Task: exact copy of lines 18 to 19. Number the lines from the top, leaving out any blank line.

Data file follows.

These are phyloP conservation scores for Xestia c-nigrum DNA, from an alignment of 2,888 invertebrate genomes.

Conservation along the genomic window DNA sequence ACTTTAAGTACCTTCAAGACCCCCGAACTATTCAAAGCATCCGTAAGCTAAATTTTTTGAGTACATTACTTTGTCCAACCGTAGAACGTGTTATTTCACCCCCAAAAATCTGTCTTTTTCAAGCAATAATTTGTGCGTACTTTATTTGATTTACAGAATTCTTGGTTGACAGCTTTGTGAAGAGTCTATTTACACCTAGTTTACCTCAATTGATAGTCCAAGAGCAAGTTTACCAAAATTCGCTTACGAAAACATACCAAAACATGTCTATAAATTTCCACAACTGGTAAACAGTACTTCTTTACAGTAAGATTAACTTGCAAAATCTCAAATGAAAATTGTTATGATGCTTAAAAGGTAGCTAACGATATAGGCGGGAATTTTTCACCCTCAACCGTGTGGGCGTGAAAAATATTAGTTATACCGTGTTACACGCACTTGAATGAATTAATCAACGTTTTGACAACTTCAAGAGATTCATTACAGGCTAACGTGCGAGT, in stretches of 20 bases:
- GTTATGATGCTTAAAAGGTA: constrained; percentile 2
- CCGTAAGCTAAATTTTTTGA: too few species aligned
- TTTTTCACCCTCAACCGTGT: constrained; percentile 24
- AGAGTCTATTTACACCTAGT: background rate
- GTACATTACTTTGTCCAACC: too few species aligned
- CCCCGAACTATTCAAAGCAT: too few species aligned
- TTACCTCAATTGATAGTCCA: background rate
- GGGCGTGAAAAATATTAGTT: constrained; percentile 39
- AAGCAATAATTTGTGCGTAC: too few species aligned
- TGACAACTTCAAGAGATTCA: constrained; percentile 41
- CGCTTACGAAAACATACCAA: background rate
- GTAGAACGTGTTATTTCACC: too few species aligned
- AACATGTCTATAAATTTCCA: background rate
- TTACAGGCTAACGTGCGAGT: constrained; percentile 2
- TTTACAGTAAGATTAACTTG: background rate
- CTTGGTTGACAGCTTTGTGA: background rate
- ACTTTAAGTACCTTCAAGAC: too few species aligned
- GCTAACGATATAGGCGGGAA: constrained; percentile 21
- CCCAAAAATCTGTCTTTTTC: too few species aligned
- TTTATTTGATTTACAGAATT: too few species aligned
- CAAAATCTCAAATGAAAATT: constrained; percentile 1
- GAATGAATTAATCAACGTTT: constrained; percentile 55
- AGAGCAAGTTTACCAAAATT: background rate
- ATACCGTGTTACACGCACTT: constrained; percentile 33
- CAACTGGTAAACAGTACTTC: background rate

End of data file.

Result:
- CTTGGTTGACAGCTTTGTGA: background rate
- ACTTTAAGTACCTTCAAGAC: too few species aligned